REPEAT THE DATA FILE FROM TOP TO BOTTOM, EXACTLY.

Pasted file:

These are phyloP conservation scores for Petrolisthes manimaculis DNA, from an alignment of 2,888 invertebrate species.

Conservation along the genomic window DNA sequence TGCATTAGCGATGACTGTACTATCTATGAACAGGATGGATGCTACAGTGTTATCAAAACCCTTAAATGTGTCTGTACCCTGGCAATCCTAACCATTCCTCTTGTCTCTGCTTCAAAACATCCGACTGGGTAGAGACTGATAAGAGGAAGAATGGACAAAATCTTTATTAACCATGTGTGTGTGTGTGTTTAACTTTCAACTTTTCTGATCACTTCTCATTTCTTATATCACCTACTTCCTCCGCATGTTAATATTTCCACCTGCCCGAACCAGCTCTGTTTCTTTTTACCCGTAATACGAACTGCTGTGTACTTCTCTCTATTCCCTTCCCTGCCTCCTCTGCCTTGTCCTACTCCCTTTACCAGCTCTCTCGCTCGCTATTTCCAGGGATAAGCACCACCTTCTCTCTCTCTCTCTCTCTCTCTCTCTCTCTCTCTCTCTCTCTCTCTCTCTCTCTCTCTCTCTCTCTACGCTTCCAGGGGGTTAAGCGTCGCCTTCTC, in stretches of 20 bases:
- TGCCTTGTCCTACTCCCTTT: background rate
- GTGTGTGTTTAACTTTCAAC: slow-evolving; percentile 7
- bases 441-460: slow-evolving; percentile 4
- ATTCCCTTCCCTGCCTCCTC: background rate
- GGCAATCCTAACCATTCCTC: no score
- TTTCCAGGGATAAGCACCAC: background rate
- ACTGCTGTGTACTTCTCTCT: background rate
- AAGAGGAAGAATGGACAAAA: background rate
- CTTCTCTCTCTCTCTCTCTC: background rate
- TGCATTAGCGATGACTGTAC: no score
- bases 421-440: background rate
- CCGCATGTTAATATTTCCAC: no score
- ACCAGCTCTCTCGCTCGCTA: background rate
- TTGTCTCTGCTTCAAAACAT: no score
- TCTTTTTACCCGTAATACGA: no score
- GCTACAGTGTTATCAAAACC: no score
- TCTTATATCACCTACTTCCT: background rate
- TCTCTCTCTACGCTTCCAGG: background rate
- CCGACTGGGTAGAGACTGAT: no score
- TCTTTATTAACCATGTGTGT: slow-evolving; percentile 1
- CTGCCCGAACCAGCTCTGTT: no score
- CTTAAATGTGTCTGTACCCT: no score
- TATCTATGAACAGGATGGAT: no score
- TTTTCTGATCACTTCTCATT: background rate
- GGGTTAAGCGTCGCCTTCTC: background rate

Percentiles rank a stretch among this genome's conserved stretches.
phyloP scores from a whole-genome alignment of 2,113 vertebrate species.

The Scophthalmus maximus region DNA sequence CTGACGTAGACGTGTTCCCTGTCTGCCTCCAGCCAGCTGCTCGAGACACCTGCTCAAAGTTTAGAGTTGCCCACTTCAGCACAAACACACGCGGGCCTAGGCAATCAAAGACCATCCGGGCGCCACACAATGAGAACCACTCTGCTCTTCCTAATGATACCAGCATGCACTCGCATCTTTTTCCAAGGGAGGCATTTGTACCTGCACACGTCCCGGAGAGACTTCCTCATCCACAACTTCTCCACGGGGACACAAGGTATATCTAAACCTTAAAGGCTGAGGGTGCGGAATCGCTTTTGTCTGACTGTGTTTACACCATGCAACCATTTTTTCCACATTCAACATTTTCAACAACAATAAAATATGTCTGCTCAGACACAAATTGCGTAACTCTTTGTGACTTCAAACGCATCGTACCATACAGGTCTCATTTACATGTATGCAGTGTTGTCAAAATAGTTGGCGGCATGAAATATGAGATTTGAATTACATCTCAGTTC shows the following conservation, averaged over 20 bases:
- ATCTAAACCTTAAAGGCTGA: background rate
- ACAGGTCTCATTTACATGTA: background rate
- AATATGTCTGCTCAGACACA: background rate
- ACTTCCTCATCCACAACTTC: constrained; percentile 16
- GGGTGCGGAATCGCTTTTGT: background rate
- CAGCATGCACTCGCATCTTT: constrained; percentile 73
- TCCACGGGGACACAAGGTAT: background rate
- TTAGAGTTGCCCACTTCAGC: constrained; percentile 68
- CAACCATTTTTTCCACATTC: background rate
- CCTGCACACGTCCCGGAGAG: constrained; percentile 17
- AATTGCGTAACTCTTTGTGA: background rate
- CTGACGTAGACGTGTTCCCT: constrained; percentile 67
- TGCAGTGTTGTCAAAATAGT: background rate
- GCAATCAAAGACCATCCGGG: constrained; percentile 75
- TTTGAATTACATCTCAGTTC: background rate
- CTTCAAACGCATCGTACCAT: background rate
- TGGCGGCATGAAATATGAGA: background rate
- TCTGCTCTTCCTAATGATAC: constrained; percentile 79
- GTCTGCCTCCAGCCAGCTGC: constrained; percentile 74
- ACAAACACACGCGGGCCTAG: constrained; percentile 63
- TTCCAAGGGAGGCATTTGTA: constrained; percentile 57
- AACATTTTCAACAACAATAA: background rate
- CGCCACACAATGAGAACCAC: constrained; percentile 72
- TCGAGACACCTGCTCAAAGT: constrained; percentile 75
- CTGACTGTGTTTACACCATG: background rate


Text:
These are phyloP conservation scores for Petrolisthes manimaculis DNA, from an alignment of 2,888 invertebrate species.

Conservation along the genomic window DNA sequence TGCATTAGCGATGACTGTACTATCTATGAACAGGATGGATGCTACAGTGTTATCAAAACCCTTAAATGTGTCTGTACCCTGGCAATCCTAACCATTCCTCTTGTCTCTGCTTCAAAACATCCGACTGGGTAGAGACTGATAAGAGGAAGAATGGACAAAATCTTTATTAACCATGTGTGTGTGTGTGTTTAACTTTCAACTTTTCTGATCACTTCTCATTTCTTATATCACCTACTTCCTCCGCATGTTAATATTTCCACCTGCCCGAACCAGCTCTGTTTCTTTTTACCCGTAATACGAACTGCTGTGTACTTCTCTCTATTCCCTTCCCTGCCTCCTCTGCCTTGTCCTACTCCCTTTACCAGCTCTCTCGCTCGCTATTTCCAGGGATAAGCACCACCTTCTCTCTCTCTCTCTCTCTCTCTCTCTCTCTCTCTCTCTCTCTCTCTCTCTCTCTCTCTCTCTCTCTACGCTTCCAGGGGGTTAAGCGTCGCCTTCTC, in stretches of 20 bases:
- TGCCTTGTCCTACTCCCTTT: background rate
- GTGTGTGTTTAACTTTCAAC: slow-evolving; percentile 7
- bases 441-460: slow-evolving; percentile 4
- ATTCCCTTCCCTGCCTCCTC: background rate
- GGCAATCCTAACCATTCCTC: no score
- TTTCCAGGGATAAGCACCAC: background rate
- ACTGCTGTGTACTTCTCTCT: background rate
- AAGAGGAAGAATGGACAAAA: background rate
- CTTCTCTCTCTCTCTCTCTC: background rate
- TGCATTAGCGATGACTGTAC: no score
- bases 421-440: background rate
- CCGCATGTTAATATTTCCAC: no score
- ACCAGCTCTCTCGCTCGCTA: background rate
- TTGTCTCTGCTTCAAAACAT: no score
- TCTTTTTACCCGTAATACGA: no score
- GCTACAGTGTTATCAAAACC: no score
- TCTTATATCACCTACTTCCT: background rate
- TCTCTCTCTACGCTTCCAGG: background rate
- CCGACTGGGTAGAGACTGAT: no score
- TCTTTATTAACCATGTGTGT: slow-evolving; percentile 1
- CTGCCCGAACCAGCTCTGTT: no score
- CTTAAATGTGTCTGTACCCT: no score
- TATCTATGAACAGGATGGAT: no score
- TTTTCTGATCACTTCTCATT: background rate
- GGGTTAAGCGTCGCCTTCTC: background rate

Percentiles rank a stretch among this genome's conserved stretches.
phyloP scores from a whole-genome alignment of 2,113 vertebrate species.

The Scophthalmus maximus region DNA sequence CTGACGTAGACGTGTTCCCTGTCTGCCTCCAGCCAGCTGCTCGAGACACCTGCTCAAAGTTTAGAGTTGCCCACTTCAGCACAAACACACGCGGGCCTAGGCAATCAAAGACCATCCGGGCGCCACACAATGAGAACCACTCTGCTCTTCCTAATGATACCAGCATGCACTCGCATCTTTTTCCAAGGGAGGCATTTGTACCTGCACACGTCCCGGAGAGACTTCCTCATCCACAACTTCTCCACGGGGACACAAGGTATATCTAAACCTTAAAGGCTGAGGGTGCGGAATCGCTTTTGTCTGACTGTGTTTACACCATGCAACCATTTTTTCCACATTCAACATTTTCAACAACAATAAAATATGTCTGCTCAGACACAAATTGCGTAACTCTTTGTGACTTCAAACGCATCGTACCATACAGGTCTCATTTACATGTATGCAGTGTTGTCAAAATAGTTGGCGGCATGAAATATGAGATTTGAATTACATCTCAGTTC shows the following conservation, averaged over 20 bases:
- ATCTAAACCTTAAAGGCTGA: background rate
- ACAGGTCTCATTTACATGTA: background rate
- AATATGTCTGCTCAGACACA: background rate
- ACTTCCTCATCCACAACTTC: constrained; percentile 16
- GGGTGCGGAATCGCTTTTGT: background rate
- CAGCATGCACTCGCATCTTT: constrained; percentile 73
- TCCACGGGGACACAAGGTAT: background rate
- TTAGAGTTGCCCACTTCAGC: constrained; percentile 68
- CAACCATTTTTTCCACATTC: background rate
- CCTGCACACGTCCCGGAGAG: constrained; percentile 17
- AATTGCGTAACTCTTTGTGA: background rate
- CTGACGTAGACGTGTTCCCT: constrained; percentile 67
- TGCAGTGTTGTCAAAATAGT: background rate
- GCAATCAAAGACCATCCGGG: constrained; percentile 75
- TTTGAATTACATCTCAGTTC: background rate
- CTTCAAACGCATCGTACCAT: background rate
- TGGCGGCATGAAATATGAGA: background rate
- TCTGCTCTTCCTAATGATAC: constrained; percentile 79
- GTCTGCCTCCAGCCAGCTGC: constrained; percentile 74
- ACAAACACACGCGGGCCTAG: constrained; percentile 63
- TTCCAAGGGAGGCATTTGTA: constrained; percentile 57
- AACATTTTCAACAACAATAA: background rate
- CGCCACACAATGAGAACCAC: constrained; percentile 72
- TCGAGACACCTGCTCAAAGT: constrained; percentile 75
- CTGACTGTGTTTACACCATG: background rate